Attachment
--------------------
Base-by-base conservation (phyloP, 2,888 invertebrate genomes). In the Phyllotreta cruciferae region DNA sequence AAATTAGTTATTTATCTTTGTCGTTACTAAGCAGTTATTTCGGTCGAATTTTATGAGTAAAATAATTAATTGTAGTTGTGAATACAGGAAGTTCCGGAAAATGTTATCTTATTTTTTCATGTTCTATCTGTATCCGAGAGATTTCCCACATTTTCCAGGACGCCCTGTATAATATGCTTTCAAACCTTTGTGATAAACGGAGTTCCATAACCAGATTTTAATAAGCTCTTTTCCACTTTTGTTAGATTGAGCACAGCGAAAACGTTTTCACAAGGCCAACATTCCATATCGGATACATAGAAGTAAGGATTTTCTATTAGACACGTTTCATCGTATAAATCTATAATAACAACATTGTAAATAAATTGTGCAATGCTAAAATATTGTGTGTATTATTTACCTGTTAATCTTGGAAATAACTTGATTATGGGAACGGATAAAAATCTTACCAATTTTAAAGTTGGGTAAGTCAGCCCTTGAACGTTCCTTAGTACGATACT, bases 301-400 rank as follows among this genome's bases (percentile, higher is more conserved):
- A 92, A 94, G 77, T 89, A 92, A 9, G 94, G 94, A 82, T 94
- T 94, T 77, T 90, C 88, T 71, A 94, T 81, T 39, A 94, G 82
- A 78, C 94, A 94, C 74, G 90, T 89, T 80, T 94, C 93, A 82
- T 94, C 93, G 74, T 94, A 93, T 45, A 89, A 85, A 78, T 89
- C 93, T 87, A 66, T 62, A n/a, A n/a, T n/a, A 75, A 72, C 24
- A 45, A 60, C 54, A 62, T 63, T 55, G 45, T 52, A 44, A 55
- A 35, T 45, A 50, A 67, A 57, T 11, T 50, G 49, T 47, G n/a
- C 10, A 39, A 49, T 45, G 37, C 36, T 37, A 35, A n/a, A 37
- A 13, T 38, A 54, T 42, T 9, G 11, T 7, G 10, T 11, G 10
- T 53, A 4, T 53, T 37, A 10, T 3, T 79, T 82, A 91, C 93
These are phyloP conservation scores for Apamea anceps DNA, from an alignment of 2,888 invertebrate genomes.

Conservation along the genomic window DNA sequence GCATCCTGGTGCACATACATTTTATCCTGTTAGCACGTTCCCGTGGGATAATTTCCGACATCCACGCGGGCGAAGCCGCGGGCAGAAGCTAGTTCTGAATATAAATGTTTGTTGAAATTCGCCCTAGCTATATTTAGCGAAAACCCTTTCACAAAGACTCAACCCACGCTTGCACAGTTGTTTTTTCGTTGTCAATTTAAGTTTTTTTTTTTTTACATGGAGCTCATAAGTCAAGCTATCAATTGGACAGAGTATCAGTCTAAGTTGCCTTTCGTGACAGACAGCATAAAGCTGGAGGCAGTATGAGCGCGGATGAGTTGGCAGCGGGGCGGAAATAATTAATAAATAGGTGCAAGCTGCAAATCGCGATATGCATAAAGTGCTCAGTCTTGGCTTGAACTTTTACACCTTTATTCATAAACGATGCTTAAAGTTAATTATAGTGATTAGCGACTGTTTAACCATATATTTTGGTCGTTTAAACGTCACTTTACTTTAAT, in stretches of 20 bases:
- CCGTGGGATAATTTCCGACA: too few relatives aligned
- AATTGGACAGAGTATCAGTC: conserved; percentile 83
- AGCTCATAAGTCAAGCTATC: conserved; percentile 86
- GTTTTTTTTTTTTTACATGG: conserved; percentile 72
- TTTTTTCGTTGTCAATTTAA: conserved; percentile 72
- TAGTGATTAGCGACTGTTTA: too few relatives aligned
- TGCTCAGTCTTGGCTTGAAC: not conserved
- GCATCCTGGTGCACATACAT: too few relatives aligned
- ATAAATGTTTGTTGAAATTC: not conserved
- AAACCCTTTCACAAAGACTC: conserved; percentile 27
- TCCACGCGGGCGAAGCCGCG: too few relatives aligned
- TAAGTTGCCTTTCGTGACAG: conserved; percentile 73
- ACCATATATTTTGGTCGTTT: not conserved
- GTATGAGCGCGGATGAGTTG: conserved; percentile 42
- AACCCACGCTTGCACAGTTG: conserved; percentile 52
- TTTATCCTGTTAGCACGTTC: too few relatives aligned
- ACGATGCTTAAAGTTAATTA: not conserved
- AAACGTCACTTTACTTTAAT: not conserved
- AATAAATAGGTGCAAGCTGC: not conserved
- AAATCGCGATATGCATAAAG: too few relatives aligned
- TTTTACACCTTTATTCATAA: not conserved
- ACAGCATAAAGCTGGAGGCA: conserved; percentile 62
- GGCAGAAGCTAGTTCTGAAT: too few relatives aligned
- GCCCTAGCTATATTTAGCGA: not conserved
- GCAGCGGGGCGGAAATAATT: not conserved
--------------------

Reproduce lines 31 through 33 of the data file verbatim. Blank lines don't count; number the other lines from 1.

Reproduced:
- AAACGTCACTTTACTTTAAT: not conserved
- AATAAATAGGTGCAAGCTGC: not conserved
- AAATCGCGATATGCATAAAG: too few relatives aligned